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Online Encyclopedia
Originally appearing in Volume V24, Page 71 of the 1911 Encyclopedia Britannica.
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SALINS, a town of eastern France, in the department of Jura, on a branch line of the Paris-Lyon railway. Pop. (1906) 4293. Salins is situated in the narrow valley of the Furieuse, between two fortified hills, while to the north rises Mont Poupet (2798 ft.). The town possesses an interesting Romanesque church (which has been well restored) and an hotel de ville of the 18th century. A Jesuit chapel of the 17th century contains a library (established in 1593) and a museum. Salins owes its name to its saline waters, used for bathing and drinking. There are also salt workings and gypsum deposits. The territory of Salins, which was enfeoffed in the loth century by the abbey of Saint Maurice in Valais to the counts of Macon, remained in possession of their descendants till 1175. Maurette de Salins, heiress of this dynasty, left the lordship to the house. of Vienne, and her granddaughter sold it in 1225 to Hugh IV., duke of Burgundy,whoceded it in 1237 to John of Chalon (d.1267) in exchange for the countship of Chalon-sur-Saone. John's descendants—counts and dukes of Burgundy, emperors and kings of the house of Austria—bore the title of sire de Salins. In 1477 Salins was taken by the French and temporarily made the seat of the parlement of Franche-Comte by Louis XI. In 1668 and 1674 it was retaken by the French and thenceforward remained in their power. In 1825 the town was almost destroyed by fire. In 1871 it successfully resisted the German troops.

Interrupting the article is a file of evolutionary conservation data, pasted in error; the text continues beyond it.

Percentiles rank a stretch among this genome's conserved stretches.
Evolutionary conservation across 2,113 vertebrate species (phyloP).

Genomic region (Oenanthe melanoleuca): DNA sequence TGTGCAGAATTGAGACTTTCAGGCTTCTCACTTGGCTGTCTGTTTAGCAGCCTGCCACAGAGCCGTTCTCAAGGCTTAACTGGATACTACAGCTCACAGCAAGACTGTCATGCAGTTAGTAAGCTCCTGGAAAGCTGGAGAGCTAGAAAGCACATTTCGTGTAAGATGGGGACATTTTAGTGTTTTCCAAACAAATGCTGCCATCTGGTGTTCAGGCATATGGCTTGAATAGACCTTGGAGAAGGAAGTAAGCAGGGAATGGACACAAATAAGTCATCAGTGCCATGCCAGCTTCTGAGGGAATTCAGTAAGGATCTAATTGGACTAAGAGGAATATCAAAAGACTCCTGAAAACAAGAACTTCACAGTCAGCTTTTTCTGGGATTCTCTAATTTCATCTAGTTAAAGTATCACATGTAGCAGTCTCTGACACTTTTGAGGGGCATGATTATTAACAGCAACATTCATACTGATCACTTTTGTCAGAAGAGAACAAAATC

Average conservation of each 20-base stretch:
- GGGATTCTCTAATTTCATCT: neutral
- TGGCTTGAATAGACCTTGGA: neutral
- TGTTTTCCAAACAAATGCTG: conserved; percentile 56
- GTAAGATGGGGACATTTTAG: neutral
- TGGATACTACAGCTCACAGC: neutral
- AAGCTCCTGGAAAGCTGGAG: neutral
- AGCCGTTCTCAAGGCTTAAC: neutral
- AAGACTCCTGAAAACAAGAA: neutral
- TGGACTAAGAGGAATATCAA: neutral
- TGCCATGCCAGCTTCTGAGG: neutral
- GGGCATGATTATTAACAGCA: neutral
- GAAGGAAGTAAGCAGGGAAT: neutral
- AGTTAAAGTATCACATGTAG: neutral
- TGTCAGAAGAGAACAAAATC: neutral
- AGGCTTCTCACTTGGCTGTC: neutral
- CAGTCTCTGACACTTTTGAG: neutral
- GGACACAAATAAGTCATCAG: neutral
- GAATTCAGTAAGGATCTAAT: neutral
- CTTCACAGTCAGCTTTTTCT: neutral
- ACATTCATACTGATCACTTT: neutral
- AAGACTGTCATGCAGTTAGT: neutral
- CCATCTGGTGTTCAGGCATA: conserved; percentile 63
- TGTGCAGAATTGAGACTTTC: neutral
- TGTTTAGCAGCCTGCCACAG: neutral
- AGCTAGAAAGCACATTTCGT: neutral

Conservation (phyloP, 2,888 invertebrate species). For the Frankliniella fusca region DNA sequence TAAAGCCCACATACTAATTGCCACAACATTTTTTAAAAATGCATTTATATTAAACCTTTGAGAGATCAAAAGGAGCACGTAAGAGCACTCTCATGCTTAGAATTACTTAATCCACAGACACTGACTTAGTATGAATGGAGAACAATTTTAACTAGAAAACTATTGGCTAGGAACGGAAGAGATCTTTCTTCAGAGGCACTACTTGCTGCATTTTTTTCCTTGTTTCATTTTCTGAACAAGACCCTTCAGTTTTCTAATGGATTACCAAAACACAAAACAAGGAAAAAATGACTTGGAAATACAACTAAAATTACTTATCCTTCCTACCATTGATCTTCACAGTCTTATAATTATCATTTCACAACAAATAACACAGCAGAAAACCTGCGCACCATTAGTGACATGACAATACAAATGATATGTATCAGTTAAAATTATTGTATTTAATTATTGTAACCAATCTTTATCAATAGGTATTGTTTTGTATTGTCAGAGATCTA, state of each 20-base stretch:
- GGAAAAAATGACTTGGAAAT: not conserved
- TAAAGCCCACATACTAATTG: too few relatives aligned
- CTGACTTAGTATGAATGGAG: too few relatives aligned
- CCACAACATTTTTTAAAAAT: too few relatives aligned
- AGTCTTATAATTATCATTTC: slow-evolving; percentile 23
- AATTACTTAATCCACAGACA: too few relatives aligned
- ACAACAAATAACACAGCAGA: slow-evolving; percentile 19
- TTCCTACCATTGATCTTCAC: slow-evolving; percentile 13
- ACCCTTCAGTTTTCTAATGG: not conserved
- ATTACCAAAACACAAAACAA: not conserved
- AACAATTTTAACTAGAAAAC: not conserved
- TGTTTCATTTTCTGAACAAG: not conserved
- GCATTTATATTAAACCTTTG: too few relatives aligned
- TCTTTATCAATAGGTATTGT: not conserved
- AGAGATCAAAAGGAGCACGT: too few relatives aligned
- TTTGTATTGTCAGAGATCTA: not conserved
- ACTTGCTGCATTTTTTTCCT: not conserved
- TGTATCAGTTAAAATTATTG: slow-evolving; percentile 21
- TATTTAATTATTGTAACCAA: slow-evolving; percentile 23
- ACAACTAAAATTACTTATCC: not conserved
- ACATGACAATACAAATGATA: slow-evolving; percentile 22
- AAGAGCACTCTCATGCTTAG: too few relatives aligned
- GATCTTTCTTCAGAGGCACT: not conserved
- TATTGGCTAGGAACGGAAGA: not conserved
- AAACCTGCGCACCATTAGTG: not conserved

End of Article: SALINS

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